Release Brame records, judge says

Tacoma: City must give Crystal's family files from State Patrol investigation

July 10, 2004 

A King County judge on Friday ordered the City of Tacoma to release records of a Washington State Patrol investigation of the David Brame scandal - records city leaders have refused to publicly release for more than two months.

Rejecting arguments against disclosure, Superior Court Judge James Cayce gave the city 30 days to provide the records to attorneys for the family of Brame's widow, Crystal. Her family has filed a wrongful death lawsuit against the city, stemming from Tacoma Police Chief Brame's fatal shooting of his wife and himself April 26, 2003.

"I'm going to turn over the documents, period," Cayce said. "The plaintiff needs to get those documents."

Cayce's order gives the city seven days to justify any redactions in the documents - a likely prospect, based on the judge's statements Friday at the hearing in the Regional Justice Center in Kent.

"We know there will be some redactions," Cayce said. "We know there will be some requests for protective orders."

The hearing revealed the scale of the records, which examine allegations of administrative misconduct against nearly three dozen city and police department employees.

The records include 76 interviews conducted by State Patrol investigators. They span more than 7,000 pages and fill nine notebook binders, according to a description given in court by Tacoma assistant city attorney Jean Homan.

The city hasn't released the employees' names or allegations against them.

Since receiving the records April 28, city officials have refused to release them to the public, saying the investigation is "ongoing" until City Manager Jim Walton finishes reviewing the report.

Walton initially said his review would take 30 days but later said he underestimated the task. The News Tribune has requested the records under state public disclosure laws, but the city has rejected the requests.

In public statements, Walton and other city leaders have said they will not release records of "unsustained" complaints against city employees, citing exemptions to state public disclosure laws. They argue that airing the details of unfounded allegations would violate employee privacy.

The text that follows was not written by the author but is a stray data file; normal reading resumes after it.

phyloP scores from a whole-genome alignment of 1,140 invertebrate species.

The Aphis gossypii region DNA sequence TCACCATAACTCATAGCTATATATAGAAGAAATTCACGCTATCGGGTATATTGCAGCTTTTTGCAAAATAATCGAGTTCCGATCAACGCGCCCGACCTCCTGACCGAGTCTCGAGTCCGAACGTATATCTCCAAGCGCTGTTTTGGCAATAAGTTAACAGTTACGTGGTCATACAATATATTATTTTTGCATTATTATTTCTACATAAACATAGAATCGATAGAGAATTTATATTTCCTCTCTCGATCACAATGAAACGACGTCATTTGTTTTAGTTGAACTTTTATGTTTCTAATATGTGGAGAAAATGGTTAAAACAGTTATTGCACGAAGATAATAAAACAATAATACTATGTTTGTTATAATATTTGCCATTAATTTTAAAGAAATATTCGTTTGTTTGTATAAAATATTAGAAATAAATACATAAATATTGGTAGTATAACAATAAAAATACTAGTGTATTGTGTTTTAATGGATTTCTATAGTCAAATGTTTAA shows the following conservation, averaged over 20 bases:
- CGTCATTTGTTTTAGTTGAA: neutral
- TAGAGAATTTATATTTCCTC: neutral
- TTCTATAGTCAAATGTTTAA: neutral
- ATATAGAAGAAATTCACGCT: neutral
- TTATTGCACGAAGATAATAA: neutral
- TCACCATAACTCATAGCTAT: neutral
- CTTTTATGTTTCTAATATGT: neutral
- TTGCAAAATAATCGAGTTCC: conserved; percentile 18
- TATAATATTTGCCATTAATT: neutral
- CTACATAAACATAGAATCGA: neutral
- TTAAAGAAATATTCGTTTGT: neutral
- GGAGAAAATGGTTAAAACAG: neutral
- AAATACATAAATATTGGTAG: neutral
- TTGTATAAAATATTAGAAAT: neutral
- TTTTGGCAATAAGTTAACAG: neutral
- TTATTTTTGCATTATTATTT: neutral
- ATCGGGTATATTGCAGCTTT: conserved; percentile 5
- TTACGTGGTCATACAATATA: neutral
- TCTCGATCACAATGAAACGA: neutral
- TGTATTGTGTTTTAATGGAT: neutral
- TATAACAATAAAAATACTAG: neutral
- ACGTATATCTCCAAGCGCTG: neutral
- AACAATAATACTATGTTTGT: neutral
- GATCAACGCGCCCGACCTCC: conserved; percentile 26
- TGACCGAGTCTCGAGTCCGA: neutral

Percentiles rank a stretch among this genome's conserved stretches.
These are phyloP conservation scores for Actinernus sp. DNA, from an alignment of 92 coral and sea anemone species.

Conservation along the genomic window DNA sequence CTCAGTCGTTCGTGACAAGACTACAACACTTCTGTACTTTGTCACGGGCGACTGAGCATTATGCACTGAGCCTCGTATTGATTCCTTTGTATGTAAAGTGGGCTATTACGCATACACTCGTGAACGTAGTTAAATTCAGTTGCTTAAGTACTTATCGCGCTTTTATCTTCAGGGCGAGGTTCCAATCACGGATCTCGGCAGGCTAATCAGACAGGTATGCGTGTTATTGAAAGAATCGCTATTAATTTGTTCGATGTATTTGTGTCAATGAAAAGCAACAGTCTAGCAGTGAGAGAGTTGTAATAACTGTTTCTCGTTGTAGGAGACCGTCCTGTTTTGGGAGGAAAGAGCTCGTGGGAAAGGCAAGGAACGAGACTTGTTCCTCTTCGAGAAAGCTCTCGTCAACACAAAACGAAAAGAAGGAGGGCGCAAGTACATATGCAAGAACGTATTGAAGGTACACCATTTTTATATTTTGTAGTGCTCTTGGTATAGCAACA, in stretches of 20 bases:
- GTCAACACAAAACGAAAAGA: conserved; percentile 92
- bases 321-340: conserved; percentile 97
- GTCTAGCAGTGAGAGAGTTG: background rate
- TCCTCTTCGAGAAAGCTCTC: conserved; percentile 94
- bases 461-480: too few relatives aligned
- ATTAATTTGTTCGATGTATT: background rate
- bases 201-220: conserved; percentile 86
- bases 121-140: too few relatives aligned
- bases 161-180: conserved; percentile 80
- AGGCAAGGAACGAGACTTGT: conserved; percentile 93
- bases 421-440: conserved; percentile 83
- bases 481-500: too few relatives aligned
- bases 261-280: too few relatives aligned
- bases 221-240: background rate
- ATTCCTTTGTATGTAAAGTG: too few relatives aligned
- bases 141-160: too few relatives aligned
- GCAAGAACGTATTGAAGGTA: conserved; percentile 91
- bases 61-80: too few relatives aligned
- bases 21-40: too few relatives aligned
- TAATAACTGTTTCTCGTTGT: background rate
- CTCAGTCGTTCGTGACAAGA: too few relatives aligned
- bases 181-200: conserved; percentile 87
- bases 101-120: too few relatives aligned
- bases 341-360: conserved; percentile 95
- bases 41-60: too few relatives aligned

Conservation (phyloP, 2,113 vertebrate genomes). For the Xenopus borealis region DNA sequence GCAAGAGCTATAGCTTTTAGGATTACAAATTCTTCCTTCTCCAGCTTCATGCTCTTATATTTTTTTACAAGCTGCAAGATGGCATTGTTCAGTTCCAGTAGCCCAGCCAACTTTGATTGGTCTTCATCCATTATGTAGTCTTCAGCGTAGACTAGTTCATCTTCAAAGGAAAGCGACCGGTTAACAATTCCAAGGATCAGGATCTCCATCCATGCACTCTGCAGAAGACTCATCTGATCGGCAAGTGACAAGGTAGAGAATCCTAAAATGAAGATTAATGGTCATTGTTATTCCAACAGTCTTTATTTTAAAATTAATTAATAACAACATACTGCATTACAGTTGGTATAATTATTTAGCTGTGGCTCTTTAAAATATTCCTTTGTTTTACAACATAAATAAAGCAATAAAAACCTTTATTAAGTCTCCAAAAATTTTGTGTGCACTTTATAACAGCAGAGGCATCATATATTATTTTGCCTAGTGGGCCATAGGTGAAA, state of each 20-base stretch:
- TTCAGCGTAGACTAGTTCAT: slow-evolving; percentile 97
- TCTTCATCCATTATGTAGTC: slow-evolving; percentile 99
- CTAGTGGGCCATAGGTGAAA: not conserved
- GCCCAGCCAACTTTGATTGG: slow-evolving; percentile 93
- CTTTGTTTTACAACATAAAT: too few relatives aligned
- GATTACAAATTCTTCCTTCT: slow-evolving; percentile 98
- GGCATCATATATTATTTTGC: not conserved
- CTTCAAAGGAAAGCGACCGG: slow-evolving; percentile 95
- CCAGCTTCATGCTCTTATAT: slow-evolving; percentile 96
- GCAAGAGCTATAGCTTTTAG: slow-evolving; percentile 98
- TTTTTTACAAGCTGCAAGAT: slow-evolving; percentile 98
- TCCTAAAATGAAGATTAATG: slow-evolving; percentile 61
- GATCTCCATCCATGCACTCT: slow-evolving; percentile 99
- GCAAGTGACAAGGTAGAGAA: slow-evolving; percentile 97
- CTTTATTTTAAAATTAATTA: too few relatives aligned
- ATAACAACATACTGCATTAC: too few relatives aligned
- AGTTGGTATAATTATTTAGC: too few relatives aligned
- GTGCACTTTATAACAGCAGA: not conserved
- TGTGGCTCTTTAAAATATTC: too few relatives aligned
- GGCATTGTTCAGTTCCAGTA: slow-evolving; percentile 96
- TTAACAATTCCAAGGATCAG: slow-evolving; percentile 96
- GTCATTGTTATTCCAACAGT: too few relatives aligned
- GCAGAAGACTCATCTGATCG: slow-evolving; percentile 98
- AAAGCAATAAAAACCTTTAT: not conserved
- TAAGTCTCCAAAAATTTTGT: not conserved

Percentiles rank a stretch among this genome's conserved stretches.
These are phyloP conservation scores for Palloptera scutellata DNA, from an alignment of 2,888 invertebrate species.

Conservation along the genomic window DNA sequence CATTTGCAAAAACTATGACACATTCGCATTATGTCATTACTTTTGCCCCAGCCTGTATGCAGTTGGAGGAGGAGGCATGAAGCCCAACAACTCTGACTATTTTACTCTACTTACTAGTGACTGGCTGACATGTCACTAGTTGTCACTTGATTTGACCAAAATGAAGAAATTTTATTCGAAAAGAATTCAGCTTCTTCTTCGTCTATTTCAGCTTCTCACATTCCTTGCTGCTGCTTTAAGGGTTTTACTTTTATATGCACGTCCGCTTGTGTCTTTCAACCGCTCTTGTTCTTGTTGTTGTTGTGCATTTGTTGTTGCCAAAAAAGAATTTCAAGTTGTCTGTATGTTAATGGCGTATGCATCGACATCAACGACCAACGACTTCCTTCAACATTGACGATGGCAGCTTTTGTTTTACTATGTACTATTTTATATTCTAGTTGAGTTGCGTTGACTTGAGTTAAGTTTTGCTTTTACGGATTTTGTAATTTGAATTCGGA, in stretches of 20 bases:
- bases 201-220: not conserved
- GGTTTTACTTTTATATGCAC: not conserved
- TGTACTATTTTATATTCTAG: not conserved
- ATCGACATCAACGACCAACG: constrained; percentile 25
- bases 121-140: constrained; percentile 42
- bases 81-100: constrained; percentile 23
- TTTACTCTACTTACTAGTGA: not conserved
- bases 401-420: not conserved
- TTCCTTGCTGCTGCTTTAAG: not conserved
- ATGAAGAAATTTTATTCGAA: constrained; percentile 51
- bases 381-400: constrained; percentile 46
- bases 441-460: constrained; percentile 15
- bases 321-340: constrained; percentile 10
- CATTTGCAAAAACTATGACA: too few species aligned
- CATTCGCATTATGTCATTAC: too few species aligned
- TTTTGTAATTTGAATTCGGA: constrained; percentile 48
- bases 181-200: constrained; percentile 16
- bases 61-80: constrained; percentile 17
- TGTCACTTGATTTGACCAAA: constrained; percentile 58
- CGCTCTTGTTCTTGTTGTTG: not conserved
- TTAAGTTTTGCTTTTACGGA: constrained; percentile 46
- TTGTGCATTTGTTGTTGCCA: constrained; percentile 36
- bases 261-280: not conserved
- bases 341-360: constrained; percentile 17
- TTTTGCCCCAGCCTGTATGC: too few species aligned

Walton also signed an agreement in April with one of the city's police unions promising not to release records of unsustained complaints. The Tacoma Police Management Association, a group of 18 lieutenants and captains, insisted on that and other conditions before taking part in the State Patrol investigation.

Timothy Gosselin, one of the attorneys representing the city in the lawsuit, said the city has been reluctant to release records because Walton hasn't finished reviewing them.

"Our concern is that this investigation is ongoing," he said. "There's a legitimate need to maintain confidentiality for ongoing investigations. You don't want people who are being investigated to know what other people have said."

He added that the city will comply with the judge's order. He couldn't say whether the city will appeal it, but admitted it was possible.

David Beninger, one of the attorneys representing Crystal Brame's family, welcomed Friday's ruling.

"I think it was correct to compel them to comply with the discovery rules and provide full access to the documents," he said. "Our position is, they should comply without further ducking, dodging and delay."

A separate debate at Friday's hearing revolved around two other parties named in the lawsuit: Pierce County and Tacoma Mayor Bill Baarsma. Attorneys for both argued that they should be removed from the list of defendants.

Cayce said he expected to rule on that question next week.

Sean Robinson: 253-597-8486
sean.robinson@mail.tribnet.com

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